If you wanted to give thanks to God and express your gratitude to him, chapters two and three say you must do so with a grain offering or a ‘shalom’ offering. If you sinned in ignorance, after you became aware of your guilt and before you could be restored to fellowship with HASHEM, according to Leviticus 4 you had to present a hattat, a sin-offering to him. According to chapter 5, if you became ceremonially defiled you had to offer an asham, a trespass offering.

So vital were these instructions that the Creator of the universe dictated them to Moses. But the principle behind those laws was not new; it had been in effect since God covered the nakedness of Adam and Eve with animal skins. In the first recorded act of worship in history, Cain and Abel both approached HASHEM with sacrificial offerings. Cain’s offering of fruit and vegetables was rejected while Abel’s lamb was accepted.

I once discussed this with a knowledgeable Jewish gentleman in Golders Green, London. He told me that sacrifice was required for sins of ignorance alone; deliberate sins required only repentance. Neither of us had a copy of the Scriptures to hand but I put it to him that if he was correct, was it not strange that the more serious offences against God required only repentance while the lesser offences required the death of sacrificial victims? He was, in fact, wrong because in Leviticus 1 the whole burnt offering was accepted as an atonement for sin. True, Israel no longer has a temple; but that does not mean the principle of sacrifice is no longer valid.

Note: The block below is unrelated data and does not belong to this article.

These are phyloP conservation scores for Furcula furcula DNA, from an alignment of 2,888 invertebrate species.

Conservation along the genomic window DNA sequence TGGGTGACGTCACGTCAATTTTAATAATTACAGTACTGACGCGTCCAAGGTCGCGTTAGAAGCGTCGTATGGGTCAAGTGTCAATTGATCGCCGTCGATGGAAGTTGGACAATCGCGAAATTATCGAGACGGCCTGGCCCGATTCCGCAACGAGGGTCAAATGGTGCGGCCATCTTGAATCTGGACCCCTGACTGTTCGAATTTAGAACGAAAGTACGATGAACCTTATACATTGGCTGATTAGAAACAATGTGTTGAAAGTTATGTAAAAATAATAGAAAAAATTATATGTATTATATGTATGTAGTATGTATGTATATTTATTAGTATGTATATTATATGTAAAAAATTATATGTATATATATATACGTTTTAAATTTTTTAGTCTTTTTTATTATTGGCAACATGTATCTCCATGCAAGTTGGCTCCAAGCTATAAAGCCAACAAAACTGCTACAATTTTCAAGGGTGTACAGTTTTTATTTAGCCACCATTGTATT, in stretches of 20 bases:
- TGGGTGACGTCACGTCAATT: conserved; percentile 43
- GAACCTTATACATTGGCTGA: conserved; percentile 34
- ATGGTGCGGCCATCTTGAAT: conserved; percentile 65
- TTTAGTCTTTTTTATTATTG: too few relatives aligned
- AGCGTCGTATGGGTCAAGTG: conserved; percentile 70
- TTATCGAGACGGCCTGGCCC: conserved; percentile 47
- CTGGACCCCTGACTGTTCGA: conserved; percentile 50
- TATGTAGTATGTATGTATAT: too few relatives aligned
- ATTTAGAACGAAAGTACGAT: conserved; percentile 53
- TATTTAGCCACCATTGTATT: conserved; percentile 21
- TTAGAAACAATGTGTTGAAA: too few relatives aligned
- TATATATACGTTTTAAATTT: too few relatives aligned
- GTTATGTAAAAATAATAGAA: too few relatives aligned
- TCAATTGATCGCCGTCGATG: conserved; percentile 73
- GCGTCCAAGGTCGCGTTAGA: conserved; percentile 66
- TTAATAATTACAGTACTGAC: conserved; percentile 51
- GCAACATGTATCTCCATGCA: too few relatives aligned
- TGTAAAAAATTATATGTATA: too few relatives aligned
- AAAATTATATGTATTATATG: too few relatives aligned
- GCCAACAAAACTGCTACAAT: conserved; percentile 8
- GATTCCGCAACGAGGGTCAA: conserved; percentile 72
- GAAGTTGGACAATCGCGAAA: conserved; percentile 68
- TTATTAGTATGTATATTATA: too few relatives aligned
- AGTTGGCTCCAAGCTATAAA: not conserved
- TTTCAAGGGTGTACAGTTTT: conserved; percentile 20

According to some rabbis, when it is not possible to offer sacrifices God will accept repentance as a substitute. But the Haftarah, in Ezekiel 45:17, tells us, ‘Upon the prince shall be [the responsibility for] the burnt offerings, the meal offering an the libation, on the festivals, on the New Moons, and on the Sabbaths, on all the appointed times of the House of Israel: he shall prepare the sin-offering, the meal-offering, burnt-offering, and the peace offering, to atone on behalf of the House of Israel.’

According to Rashi, the prince in Ezekiel 45 is the high priest because only the Levitical priests could offer sacrifices, whereas in the Haftarah, the prince prepares the atonement offerings. The roles of king and priest were mutually exclusive but the passage in Ezekiel suggests a merging of the two roles.

In 1 Samuel 13:13-14, King Saul lost his kingdom because he offered sacrifice to HASHEM: ‘Samuel said to Saul, “You have acted foolishly! You did not keep the commandment of HASHEM, your God, that He commanded you… HASHEM has sought a man after His own heart, and appointed as ruler over His people, because you have not observed that which HASHEM has commanded you."’

The Haftarah looks forward to a different kind of system under which the roles of king and high priest would no longer be exclusive. It should not surprise us then that in Isaiah 53 God makes his righteous servant King Messiah an asham – a sin offering – to bear away the sins of Israel. In Messiah alone the roles of King, High Priest and sacrifice are combined so that through his sufferings Israel’s sins, transgressions and iniquities might be fully and finally removed.